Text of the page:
Should Parents be Held Responsible for their Minor Childrens Criminal Behavior – No

Parents should not be held any more responsible for the crimes of their children, than children should be held responsible for the crimes of their parents. It simply makes no sense to punish one for the crimes of the other.

Parenting is not an exact science. Children are not made of electronic parts. Therefore, there is no precise formula or pattern for raising one’s children which will guarantee that the child will grow up to be a well-rounded citizen that is a benefit to society. This is for one simple reason: people (this includes children), have free will.

A parent can do everything right – give them plenty of attention (but not too much), set strict guidelines (but not too strict), help them with their studies, encourage them to be decent people, provide a good role model, limit what they watch and listen to, and despite all of these things, the children might just end up rebelling and turning to a life of crime. Do you not think that a parent who has a child that grows up to be a criminal is not punished enough? Do you think the parent should have to pay fines or serve jail time on top of that?

Parents are not the only people that affect how a child turns out. Other family members, teachers, friends, neighbours, and sadly, even celebrities play a large role in the formation of ideas and thoughts in children. Should all of these people be held to account as well. Should we put 50 cent and Emminem in prison because the people that listen to that music have a higher probability of going to prison?

Putting standards to parenting is a difficult process because while we realize that all children should have a right to decent parenting, we also realize that parents should have a right to raise their children. Where do we draw that line, taking away the rights of the parents, in favour of the child? In the most extreme example, we could take all children away from poor parents, whenever there is a wealthy childless couple wanting to adopt. Clearly, the best interests of the child are not the only factor.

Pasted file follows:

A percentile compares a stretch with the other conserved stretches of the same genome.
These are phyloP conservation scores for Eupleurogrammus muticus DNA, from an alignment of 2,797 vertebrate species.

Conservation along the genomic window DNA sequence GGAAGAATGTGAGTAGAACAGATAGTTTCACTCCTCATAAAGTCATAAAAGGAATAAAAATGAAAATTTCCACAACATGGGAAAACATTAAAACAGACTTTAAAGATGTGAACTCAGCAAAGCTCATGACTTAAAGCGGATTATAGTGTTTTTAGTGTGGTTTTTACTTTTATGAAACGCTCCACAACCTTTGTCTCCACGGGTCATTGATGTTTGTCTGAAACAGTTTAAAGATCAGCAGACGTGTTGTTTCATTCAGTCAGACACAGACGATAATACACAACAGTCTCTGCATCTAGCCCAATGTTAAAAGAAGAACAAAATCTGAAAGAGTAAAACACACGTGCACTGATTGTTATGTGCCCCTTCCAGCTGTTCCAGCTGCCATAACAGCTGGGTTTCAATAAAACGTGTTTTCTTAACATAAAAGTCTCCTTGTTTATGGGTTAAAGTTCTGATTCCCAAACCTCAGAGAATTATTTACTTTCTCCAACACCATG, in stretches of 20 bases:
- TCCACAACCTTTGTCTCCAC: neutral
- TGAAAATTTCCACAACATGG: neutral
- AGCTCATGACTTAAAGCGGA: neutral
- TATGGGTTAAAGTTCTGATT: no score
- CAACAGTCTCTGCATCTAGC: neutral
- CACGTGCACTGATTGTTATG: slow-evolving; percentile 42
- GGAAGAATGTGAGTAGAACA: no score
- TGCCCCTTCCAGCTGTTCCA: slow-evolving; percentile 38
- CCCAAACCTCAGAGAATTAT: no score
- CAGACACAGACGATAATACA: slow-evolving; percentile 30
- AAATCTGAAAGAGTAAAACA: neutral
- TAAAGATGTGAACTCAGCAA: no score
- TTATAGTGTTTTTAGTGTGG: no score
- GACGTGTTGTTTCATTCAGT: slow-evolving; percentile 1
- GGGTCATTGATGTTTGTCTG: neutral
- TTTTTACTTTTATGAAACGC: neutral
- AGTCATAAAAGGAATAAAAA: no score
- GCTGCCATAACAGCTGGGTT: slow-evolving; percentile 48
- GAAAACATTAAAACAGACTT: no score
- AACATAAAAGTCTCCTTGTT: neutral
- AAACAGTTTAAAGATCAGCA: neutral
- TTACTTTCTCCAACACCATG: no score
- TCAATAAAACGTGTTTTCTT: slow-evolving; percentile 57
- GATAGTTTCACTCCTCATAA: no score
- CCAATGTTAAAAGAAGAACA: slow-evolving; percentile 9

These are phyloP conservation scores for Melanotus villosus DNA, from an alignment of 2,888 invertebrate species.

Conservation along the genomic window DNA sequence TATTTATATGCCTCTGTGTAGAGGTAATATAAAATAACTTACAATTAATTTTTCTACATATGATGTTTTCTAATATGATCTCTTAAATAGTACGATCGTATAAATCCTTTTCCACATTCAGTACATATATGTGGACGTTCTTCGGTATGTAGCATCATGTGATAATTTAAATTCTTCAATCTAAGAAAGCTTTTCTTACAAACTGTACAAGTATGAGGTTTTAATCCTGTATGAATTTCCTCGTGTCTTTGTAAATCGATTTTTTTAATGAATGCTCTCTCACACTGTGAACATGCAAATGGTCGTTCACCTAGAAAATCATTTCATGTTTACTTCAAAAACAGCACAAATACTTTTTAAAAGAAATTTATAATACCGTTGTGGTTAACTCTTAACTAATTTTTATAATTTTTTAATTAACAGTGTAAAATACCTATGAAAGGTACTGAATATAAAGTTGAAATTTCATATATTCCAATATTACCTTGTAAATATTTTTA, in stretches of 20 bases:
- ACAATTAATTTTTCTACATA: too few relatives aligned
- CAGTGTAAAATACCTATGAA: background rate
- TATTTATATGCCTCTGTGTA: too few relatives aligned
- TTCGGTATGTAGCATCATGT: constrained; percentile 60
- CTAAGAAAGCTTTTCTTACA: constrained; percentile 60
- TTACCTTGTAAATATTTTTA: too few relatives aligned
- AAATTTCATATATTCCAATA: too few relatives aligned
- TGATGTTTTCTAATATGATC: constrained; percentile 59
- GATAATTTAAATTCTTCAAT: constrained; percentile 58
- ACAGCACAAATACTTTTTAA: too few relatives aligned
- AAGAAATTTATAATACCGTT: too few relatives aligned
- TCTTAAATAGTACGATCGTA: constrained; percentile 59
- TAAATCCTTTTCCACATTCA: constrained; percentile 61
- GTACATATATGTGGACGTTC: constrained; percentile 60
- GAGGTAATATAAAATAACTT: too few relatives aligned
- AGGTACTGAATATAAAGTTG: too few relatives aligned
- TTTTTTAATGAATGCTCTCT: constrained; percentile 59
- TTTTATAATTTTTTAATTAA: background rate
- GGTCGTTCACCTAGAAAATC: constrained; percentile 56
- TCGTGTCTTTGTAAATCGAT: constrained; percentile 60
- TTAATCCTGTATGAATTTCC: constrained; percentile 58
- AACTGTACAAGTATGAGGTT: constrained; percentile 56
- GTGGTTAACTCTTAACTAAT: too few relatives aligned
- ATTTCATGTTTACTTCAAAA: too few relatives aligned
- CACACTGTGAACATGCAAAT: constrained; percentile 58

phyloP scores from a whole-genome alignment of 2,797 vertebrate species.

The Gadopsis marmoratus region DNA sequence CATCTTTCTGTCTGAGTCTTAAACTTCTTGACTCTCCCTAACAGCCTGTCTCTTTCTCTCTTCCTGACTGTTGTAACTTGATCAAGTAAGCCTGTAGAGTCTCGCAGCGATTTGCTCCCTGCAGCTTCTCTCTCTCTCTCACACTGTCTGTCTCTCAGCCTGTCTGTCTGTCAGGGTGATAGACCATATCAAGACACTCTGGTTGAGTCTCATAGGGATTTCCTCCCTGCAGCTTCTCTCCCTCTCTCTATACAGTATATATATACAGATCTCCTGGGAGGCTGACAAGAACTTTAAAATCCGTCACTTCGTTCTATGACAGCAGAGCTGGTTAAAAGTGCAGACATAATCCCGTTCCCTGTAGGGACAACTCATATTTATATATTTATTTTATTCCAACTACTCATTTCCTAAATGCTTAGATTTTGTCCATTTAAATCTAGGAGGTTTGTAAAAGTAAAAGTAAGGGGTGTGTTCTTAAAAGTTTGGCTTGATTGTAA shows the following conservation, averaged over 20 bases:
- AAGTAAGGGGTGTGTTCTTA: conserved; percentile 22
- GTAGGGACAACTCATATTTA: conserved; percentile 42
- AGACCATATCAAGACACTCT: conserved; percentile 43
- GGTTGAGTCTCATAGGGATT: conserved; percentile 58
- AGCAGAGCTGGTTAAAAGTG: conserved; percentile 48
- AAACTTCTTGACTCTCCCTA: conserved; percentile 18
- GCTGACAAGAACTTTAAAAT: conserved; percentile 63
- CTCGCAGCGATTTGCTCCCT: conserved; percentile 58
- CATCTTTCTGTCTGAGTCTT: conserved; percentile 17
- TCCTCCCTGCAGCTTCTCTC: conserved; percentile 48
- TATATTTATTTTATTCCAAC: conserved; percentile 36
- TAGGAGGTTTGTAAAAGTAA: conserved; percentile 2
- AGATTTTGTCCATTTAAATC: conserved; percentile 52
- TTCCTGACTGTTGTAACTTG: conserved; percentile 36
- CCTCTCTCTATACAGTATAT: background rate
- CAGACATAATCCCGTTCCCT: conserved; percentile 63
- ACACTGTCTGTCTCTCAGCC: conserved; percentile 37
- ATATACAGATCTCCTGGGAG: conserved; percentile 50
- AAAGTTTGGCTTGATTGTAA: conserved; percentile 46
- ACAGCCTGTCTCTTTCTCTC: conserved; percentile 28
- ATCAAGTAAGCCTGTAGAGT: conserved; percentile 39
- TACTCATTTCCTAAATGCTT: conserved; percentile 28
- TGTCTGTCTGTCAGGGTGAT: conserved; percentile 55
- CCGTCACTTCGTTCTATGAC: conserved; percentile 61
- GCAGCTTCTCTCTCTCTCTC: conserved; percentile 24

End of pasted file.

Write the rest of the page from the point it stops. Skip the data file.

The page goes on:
If we want to add more responsibility to parenting, the answer is not punishing the parents for children’s poor behaviour – the answer is punishing the parents for their own poor parenting – such as leaving children unattended, not attending parent-teacher conferences – not being involved in their child’s lives. But these are not easy to enforce.

But the solution does not stop there. The fact of the matter is that there will always be some children with negligent parents. Rather than punish everyone involved, let’s make sure that we have a society and an environment able to compensate for those that do not have the upbringing that every child deserves. Let’s have the teachers recognize those students and give them special attention. Let’s get more involved in our communities and set up programs where all children can feel accepted and cared for.

These are the steps a progressive society takes. Putting the parents of ill-behaved children in prison isn’t going to help anyone. Even the self-righteous taxpayer wanting such a policy in place, will eventually end up paying more taxes as a result of the enforcement of such policies. Being a good parent doesn’t come at the end of a gun, nor with the threat of prison or fines. Being a good parent, comes from having a lot of time, patience, love and understanding – qualities that can not be forced into someone.